Image above: © Ian Ruhter / courtesy of Danziger Gallery.

In time for Danziger Gallery's 25th anniversary, Ian Ruhter and the first exhibition of his work in New York. Ruhter’s photographs, following in the steps of the great 19th century American landscape photographers transform the imagery of the west into a scale unimaginable in their time. Creating unique large-scale collodion wet plates up to 48 x 60” (as well as making same scale archival pigment prints from the collodion plates) Ruhter blends old and new technologies to create powerful and resonant artworks.

danzingergallery (10 of 10)Image above: © Ashley Comer

Ruhter began his experiments with the wet plate collodion process five years ago. The nineteenth century photographic process involves pouring a liquid mixture of iodides, bromides, and a solution called collodion over a glass or aluminum plate. The plate is then bathed in silver nitrate, making it light sensitive. The plate must then be quickly exposed and developed in just a few minutes, before the collodion dries and loses sensitivity. Obsessed with perfecting the wet plate collodion process but eager to move from the traditionally small hand held plates to something larger, Ruhter’s epiphany came when he realized he needed to shoot from within the camera to create the size of wet plates he had envisioned. To achieve this Ruhter converted a large delivery truck into a giant mobile camera and traveling darkroom.

Regardless of the protection of the truck, the process is laborious and extremely unpredictable as temperature and moisture can affect the chemicals and alter the developing process, ruining a wet plate. However, when everything works, the results of this highly intense labor can produce a unique and incredibly detailed image with rich layers of silver suspended in emulsion producing an almost three dimensional effect. Because the process is produced and controlled entirely by hand, each plate is inherently unique, with the chemicals’ process leaving irregular and ghostly shadows, halos, and ripples in each plate.

danzingergallery (8 of 10)Image above: © Ashley Comer

As Ruhter says of his work, he has time traveled back into the future. “When I designed the apparatus that allowed me to make the pictures in the 48 x 60" size I had to invent a new way of working with this process. Many told me this wasn't possible but in fact I was able to achieve what had not been possible for 150 years.”

Taking up the front and back room of the gallery, we will exhibit both the original collodion plates and the pigment editions of Ruhter’s Yosemite and newer Monument Valley work.

The gallery’s middle room will display selected works by some of Ruhter’s well known peers – Matthew Brandt, Michael Light, Andrew Moore, Jim Krantz, and David Benjamin Sherry – all of whom have helped re-imagine and re-invigorate the Western pictorial tradition.


Along with Ian Ruhter’s collodion prints the gallery has assembled a selection of work by some of the most notable photographers working today who have reinvigorated and reimagined the photographic western landscape tradition.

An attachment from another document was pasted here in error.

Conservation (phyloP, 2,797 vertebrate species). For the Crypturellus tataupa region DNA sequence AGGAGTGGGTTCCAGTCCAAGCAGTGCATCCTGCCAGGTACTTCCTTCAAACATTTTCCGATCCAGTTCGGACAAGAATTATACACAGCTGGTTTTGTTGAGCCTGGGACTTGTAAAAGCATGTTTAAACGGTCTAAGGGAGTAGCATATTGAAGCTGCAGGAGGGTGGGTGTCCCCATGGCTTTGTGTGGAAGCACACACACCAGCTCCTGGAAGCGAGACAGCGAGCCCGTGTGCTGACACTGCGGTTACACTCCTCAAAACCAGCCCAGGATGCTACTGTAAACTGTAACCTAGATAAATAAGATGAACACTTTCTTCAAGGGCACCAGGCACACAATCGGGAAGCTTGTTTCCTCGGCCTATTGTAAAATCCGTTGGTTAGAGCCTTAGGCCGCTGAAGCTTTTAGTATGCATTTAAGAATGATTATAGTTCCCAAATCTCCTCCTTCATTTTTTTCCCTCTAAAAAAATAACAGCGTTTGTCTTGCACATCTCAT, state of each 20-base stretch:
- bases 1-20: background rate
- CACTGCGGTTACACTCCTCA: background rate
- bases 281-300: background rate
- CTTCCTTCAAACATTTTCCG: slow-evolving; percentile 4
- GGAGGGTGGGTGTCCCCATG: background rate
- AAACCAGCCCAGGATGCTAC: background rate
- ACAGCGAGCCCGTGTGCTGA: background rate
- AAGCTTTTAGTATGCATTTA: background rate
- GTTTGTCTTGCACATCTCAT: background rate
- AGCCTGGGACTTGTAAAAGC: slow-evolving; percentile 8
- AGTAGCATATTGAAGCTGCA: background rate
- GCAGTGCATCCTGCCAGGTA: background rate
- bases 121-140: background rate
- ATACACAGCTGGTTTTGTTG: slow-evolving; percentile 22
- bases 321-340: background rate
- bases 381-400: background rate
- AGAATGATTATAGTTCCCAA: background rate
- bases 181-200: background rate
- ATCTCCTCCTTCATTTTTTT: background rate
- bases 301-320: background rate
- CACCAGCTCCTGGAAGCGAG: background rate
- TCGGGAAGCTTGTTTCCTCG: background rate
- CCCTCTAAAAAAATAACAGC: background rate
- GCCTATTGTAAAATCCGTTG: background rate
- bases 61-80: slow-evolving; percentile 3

DBS 275Image above: © David Benjamin Sherry / courtesy of Danziger Gallery.

Matthew Brandt’s experiments with process include his “Lakes and Reservoir” series – color photographs that are soaked in the specific lake or reservoir water that they represent. Over time, the lake water both developed the print and degraded the emulsion creating an unpredictable collaboration with nature.

For the last 16 years, Michael Light has been flying his own small plane over the American west investigating how both man and nature make their mark on the landscape. Not looking for pretty shapes, Light documents the impact of industry and development while not being immune to the sublime attraction of light itself.

danzingergallery (5 of 10)Image above: © Ashley Comer

Jim Krantz occupies a unique place in the history of contemporary art and photography. His pictures of cowboys were re-photographed by Richard Prince and became not only the highest selling images to be auctioned but were used by the Guggenheim Museum when they held their Prince retrospective. Focusing largely on the American West, Krantz is known for combination of technical skill and the emotive resonance of his imagery.

Andrew Moore is best known for his richly colored images of architectural and urban scenes. Using a large format camera, Moore’s work blends the formal vocabulary of fine art photography with the narrative approach of the documentary. Most recently Moore has been photographing the American High Plains.


Image above: © Matthew Brandt / courtesy of Danziger Gallery.

David Benjamin Sherry’s mono-color landscapes come from a series of analog photographs taken as the artist traveled through the Western and Southwestern states. Seeing the world in both a heartfelt and postmodern way, Sherry’s pictures are vividly colored renditions of the American wilderness, transforming iconic vistas and familiar panoramas into large-scale color fields.

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